In 1968, the United States Supreme Court rendered an opinion which changed the future of a small community in Tennessee known as Tazewell. Technically, the Tazewell community is made up of two separate towns named Tazewell and New Tazewell. Apparently, the town suffers from a lack of UNESCO type creativity with regards to its naming skills. 😎 (humor). The facts of the case are NOT that exciting, but I will do my best. I promise there is relevance in this story to our western Kentucky community and hopefully I will tie that together in my conclusion.
In 1933, much of the Tennessee River Valley (a region which includes most of Tennessee and areas in Kentucky, Alabama, Mississippi, Georgia, North Carolina, Virginia and Missouri) suffered from too much flooding and not enough electricity. In 1933, many back yards were adorned with an “out house.” Oil lamps provided the evening light.
In an effort to fix these rural problems, Congress enacted the Tennessee Valley Authority Act of 1933. This legislation essentially formed a huge corporation known as TVA. Over time, TVA has grown to employ about 12,000 employees. TVA owns and operates multiple sources of electrical power including approximately 29 dams and 13 power plants.
In 1959, twenty-five (25) years after the initial formation of TVA, the corporation had grown so large there was fear as to the size, power and influence of the organization. Consequently, Congress amended the original TVA Act to place some restrictions upon the future growth of the TVA Corporation. Congress limited the growth of the TVA Corporation by expressly limiting where the TVA Corporation could sell its electrical power. The language which Congress chose to limit the distribution area was expressed in the legislation as follows: (This part is a little boring, but it is pretty important). 🧐
“Unless otherwise specifically authorized by Act of Congress the Corporation (TVA) shall make no contracts for the sale or delivery of power which would have the effect of making the corporation or its distributors, directly or indirectly, a source of power supply outside the area for which the Corporation or its distributors were the primary source of power on July 1, 1957: And such additional area extending not more than five miles around the periphery of such area as may be necessary to care for the growth of the corporation and its distributors within said area. . . .” 16 U.S.C. section 831n—4.
(JSYK – On July 1, 1957, TVA was the primary electric supplier of the DOE/former USEC facility located in western McCracken County and the 410 acre Ohio River Triple Rail Mega Site is within 5 miles of the DOE/former USEC site.) 😶
THE TAZEWELL, TENNESSEE CASE
In 1968, ten (10) years after Congress limited TVA’s distribution area, the leadership of Tazewell, Tennessee was upset with their high power rates. Their little town of 2,000 was paying an electric rate two and a half (2 ½) times that of the customers located in their county and not inside their city limits. The county enjoyed the lower TVA power rates, but the city was shackled with buying power from a privately owned power company via the local power co-operative. The political leaders of Tazewell, Tennessee went directly to TVA for the purpose of negotiating lower power rates for their town.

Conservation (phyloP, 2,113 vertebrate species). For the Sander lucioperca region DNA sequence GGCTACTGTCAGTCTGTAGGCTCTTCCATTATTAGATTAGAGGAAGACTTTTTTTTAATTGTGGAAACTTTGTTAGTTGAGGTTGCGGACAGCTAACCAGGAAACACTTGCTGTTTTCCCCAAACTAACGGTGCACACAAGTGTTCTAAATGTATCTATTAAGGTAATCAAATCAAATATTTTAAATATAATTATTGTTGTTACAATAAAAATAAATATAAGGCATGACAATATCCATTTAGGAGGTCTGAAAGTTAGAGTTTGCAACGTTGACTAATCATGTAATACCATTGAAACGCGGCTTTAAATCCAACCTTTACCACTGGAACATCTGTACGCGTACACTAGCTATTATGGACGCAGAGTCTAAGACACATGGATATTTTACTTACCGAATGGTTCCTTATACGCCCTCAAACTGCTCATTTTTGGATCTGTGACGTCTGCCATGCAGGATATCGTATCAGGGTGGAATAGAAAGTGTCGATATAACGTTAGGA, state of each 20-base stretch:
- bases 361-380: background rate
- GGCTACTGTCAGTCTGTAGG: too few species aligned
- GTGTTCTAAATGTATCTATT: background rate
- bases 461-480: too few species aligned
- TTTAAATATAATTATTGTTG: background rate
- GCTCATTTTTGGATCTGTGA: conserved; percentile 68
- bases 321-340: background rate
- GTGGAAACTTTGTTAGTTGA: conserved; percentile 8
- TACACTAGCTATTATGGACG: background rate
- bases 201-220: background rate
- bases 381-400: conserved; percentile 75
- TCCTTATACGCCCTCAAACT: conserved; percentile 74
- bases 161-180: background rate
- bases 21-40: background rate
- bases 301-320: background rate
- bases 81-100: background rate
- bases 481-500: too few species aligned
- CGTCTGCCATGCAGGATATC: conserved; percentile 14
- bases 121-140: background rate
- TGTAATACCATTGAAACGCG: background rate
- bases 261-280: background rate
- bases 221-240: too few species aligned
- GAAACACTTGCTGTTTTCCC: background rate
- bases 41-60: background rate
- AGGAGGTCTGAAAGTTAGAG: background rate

The local power co-operative and the private utility companies who were charging the high rates adamantly opposed the political leadership’s effort to substitute their high power rates with the low power rates of TVA and asserted the 1959 Amendments to the TVA Act prohibited TVA from selling power to the residents of Tazewell, Tennessee. A lawsuit resulted and in 1968, Supreme Court Justice Hugo Black (an FDR appointee) issued an opinion for the majority of the Supreme Court which defended the actions of the town’s political leaders and affirmed their rights to seek power from TVA because the area of Tazewell, Tennessee fit in the defined areas that TVA could still sell power.
MORALS OF THE STORY
- The 410 Acre Ohio River Triple Rail Megasite located in western McCracken County is within five (5) miles of an area that TVA supplied power on July 1, 1957, and TVA can lawfully supply power to the Ohio River Triple Rail Mega Site, if persuaded.
- Sometimes the choice of electrical power to a particular area needs to become a very public conversation.
So About Part 3 (in progress)
Part 3 of this series will discuss some recent good news and some recent bad news with regard to the Ohio River Triple Rail Mega Site. As a community we can learn from both “good news” and “bad news.” Recently a major potential employer looked us (Our Community) over for a significant investment. Our site made the Top 10 and validates – “We got us a good site.” However our Site did not make the Top 5 and we should have a public transparent conversation about “why not.”
Interesting read (not at all boring!). I imagine commercial interest for this project hinges on low utility rates. I’m also guessing there will be resistence (as in Tazewell) from established non-TVA utilities. Where can I learn more about the concept for the Triple Rail project?